So how about we start with characters? I personally discover my people first -- especially my protagonist and main antagonist -- determining what they need to learn, which then determines what will happen to get them there. Whether the folks in your work meet you at the starting line or further down the track, you do have to figure them out sometime, so hopefully this will be helpful to you.

There are about as many ways to shape your people as there are writers doing it. Diane Setterfield, who is fast becoming one of my favorite authors, writes in her awesome book The Thirteenth Tale about a young biographer and tells of her process for bringing the people to life on the page:

    For all my biographical projects I have kept a box of lives. A box of index cards containing the details ... of all the significant people in the life of my subject. I never quite know what to make of my boxes of lives. Depending on my mood they either strike me as a memorial to gladden the dead ("Look!" I imagine them saying as they peer through the glass at me. "She's writing us down on her cards! And to think we've been dead two hundred years!"), or, when the glass is very dark and I feel quite stranded and alone this side of it, they seem like little cardboard tombstones, inanimate and cold, and the box itself is as dead as the cemetery. " Thirteenth tale

First of all, you can see why I love her writing. So. Much. And why I might be tempted to adopt this approach just to see ...

Character developmentAnd yet my way is perfect for me. I set up a section in my binder for Characters, and each one has a picture I've selected from a magazine or on line (if I come to your home, do NOT give me access to your periodicals because it's almost compulsive for me to rip things out of them) and a full character analysis I can easily refer to as I write. Because I start each one of those with the person's backstory, their lives often tell me how the plot may twist and turn. We as real people aren't born with plots -- just natures. What happens to us and because of us tends to be shaped by who we are -- and vice versa, which is a plot in itself.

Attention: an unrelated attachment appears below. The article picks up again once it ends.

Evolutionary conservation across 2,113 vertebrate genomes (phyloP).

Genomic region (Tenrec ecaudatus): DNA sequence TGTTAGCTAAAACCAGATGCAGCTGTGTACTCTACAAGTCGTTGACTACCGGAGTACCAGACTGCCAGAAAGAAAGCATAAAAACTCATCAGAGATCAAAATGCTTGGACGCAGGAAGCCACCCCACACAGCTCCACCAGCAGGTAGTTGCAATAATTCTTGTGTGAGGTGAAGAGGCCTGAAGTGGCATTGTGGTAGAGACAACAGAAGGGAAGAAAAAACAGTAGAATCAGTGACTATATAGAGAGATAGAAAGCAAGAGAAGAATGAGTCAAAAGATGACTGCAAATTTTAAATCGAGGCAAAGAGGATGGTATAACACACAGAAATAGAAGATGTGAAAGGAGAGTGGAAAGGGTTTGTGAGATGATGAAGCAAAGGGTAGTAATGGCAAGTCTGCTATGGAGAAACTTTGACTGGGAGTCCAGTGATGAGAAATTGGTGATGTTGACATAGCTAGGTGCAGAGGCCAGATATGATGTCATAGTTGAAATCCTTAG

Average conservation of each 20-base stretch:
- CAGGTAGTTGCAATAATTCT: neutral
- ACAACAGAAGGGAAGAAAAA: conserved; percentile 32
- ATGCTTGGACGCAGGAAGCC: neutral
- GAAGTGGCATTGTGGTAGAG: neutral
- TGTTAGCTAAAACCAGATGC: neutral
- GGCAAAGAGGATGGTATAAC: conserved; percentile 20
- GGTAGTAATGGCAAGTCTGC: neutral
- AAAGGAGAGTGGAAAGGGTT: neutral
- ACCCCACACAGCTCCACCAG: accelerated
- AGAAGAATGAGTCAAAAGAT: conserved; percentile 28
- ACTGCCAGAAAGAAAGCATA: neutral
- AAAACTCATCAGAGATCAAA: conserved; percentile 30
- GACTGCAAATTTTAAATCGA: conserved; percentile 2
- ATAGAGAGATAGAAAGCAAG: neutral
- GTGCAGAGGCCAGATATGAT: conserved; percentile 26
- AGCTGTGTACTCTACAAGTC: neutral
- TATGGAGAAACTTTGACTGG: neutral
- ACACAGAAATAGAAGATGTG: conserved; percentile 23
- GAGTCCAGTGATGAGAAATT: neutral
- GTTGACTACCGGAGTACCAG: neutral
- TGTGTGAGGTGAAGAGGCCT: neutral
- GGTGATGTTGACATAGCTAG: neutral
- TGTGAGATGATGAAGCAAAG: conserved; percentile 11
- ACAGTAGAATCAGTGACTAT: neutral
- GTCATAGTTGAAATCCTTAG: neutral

But I digress ...

Again, not everyone would love doing that. In fact, I was going to teach at a writing camp once (it didn't pan out) and the young assistant assigned to me told me flat out, "I am so sick of doing character analyses. That is not how true artists write." I had to bite my tongue so I wouldn't ask how many books SHE had published, (a) because that would have been ugly and (b) she had a point, for her. That is not how the true HER writes.

So what are our options for making people up?

From working with writers for so many years, I've seen all kinds of methods --

    * Journalling and spiral journalling ( See our post from last year for more information on that. )

    * Hanging out with a character and making notes (one of my former clients smokes a cigarette with her protagonist; not physically healthy but she gets great results)

    *  Getting really creative and doing drawings or making figures. (When I wrote the Christian Heritage Series, Marijean's American Girl dolls were often in my office)

    * Creating a spread sheet (writer friend BRENDA does this; makes me break out in hives, but it works for her)

    * Using a program like Scrivener (author ANGELA HUNT swears by it; again, this makes me want to curl up into a fetal position, but she looks at my binder with all the stuff sticking out of it and turns pale)

And if you're a pantser? I'm in awe. I truly am. How the Sam Hill do you DO that? I know it happens and happens successfully. Far be it from me to discourage you. I will offer this, though. According to Donald Maass, the pantsers allow themselves the freedom to explore endlessly and make amazing discoveries, while the planners, if we're not careful, may somewhat limit ourselves from new ideas. He does warn that it usually takes the pantsers twice as long to get there, and they run the risk of abandoning the whole thing before they do! So maybe a little bit of planning might help?

Here's what I would love for us to do. Let's each come up with an image or metaphor for the way we approach character development, making it as visual as we can. I'll start:

It is like getting a glimpse of that intriguing person across the room at a delicious cocktail party full of sparkling, fascinating people. This one draws me in above all others. I make my way over to her, a glass of good wine in hand to offer her. I find something to comment on -- her brilliant laugh, her stilettos, her way of observing the crowd -- and she is at once comfortable with me. I begin to draw her out, and before you know it, we have found a settee in the corner and we are leaning toward each other as she talks and I listen. With my whole body. My head and my senses are teeming with her, and I know that as soon as I leave the party, I will pull out a fresh journal that somehow reminds me of her, and I will begin to make notes. In the margin I jot down the next time we'll see each other. Because we will. 

Cocktail party

All right, ladies. Show us what you're workin' with. Who knows? You may find out that you inspire someone here who's floundering in a pool of sinking characters who simply need to be revived.  Can't wait to hear.



Nancy Rue